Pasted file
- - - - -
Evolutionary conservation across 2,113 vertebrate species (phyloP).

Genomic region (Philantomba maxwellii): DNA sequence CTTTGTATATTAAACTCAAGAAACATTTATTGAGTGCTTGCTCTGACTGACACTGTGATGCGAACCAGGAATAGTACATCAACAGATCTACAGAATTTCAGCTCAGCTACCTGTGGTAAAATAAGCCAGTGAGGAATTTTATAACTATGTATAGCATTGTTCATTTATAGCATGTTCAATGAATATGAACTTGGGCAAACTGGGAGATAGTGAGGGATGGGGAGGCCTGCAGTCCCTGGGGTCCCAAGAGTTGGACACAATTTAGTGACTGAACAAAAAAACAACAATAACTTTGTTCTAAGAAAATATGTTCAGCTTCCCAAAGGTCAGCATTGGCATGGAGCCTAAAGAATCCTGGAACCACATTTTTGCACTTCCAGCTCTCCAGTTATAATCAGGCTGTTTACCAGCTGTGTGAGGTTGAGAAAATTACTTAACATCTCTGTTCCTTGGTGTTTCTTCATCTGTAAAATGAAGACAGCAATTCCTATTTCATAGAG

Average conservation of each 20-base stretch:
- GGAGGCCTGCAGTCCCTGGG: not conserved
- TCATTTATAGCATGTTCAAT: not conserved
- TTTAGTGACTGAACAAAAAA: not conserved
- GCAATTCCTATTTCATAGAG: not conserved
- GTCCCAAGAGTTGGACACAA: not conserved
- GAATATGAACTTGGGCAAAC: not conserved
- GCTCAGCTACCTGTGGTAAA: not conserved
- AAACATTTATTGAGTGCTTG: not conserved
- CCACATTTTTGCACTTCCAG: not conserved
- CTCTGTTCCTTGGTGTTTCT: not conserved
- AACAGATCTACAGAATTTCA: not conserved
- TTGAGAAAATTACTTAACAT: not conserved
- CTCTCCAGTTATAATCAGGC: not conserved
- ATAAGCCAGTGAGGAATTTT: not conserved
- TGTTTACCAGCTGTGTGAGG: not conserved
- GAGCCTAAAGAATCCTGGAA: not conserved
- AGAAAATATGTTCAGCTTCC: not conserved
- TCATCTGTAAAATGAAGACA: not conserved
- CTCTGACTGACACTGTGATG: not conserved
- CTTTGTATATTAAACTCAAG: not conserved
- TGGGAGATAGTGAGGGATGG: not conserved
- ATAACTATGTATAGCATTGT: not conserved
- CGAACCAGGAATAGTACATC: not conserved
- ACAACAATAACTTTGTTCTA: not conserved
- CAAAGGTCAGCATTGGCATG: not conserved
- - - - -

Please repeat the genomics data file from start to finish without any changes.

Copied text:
Evolutionary conservation across 2,113 vertebrate species (phyloP).

Genomic region (Philantomba maxwellii): DNA sequence CTTTGTATATTAAACTCAAGAAACATTTATTGAGTGCTTGCTCTGACTGACACTGTGATGCGAACCAGGAATAGTACATCAACAGATCTACAGAATTTCAGCTCAGCTACCTGTGGTAAAATAAGCCAGTGAGGAATTTTATAACTATGTATAGCATTGTTCATTTATAGCATGTTCAATGAATATGAACTTGGGCAAACTGGGAGATAGTGAGGGATGGGGAGGCCTGCAGTCCCTGGGGTCCCAAGAGTTGGACACAATTTAGTGACTGAACAAAAAAACAACAATAACTTTGTTCTAAGAAAATATGTTCAGCTTCCCAAAGGTCAGCATTGGCATGGAGCCTAAAGAATCCTGGAACCACATTTTTGCACTTCCAGCTCTCCAGTTATAATCAGGCTGTTTACCAGCTGTGTGAGGTTGAGAAAATTACTTAACATCTCTGTTCCTTGGTGTTTCTTCATCTGTAAAATGAAGACAGCAATTCCTATTTCATAGAG

Average conservation of each 20-base stretch:
- GGAGGCCTGCAGTCCCTGGG: not conserved
- TCATTTATAGCATGTTCAAT: not conserved
- TTTAGTGACTGAACAAAAAA: not conserved
- GCAATTCCTATTTCATAGAG: not conserved
- GTCCCAAGAGTTGGACACAA: not conserved
- GAATATGAACTTGGGCAAAC: not conserved
- GCTCAGCTACCTGTGGTAAA: not conserved
- AAACATTTATTGAGTGCTTG: not conserved
- CCACATTTTTGCACTTCCAG: not conserved
- CTCTGTTCCTTGGTGTTTCT: not conserved
- AACAGATCTACAGAATTTCA: not conserved
- TTGAGAAAATTACTTAACAT: not conserved
- CTCTCCAGTTATAATCAGGC: not conserved
- ATAAGCCAGTGAGGAATTTT: not conserved
- TGTTTACCAGCTGTGTGAGG: not conserved
- GAGCCTAAAGAATCCTGGAA: not conserved
- AGAAAATATGTTCAGCTTCC: not conserved
- TCATCTGTAAAATGAAGACA: not conserved
- CTCTGACTGACACTGTGATG: not conserved
- CTTTGTATATTAAACTCAAG: not conserved
- TGGGAGATAGTGAGGGATGG: not conserved
- ATAACTATGTATAGCATTGT: not conserved
- CGAACCAGGAATAGTACATC: not conserved
- ACAACAATAACTTTGTTCTA: not conserved
- CAAAGGTCAGCATTGGCATG: not conserved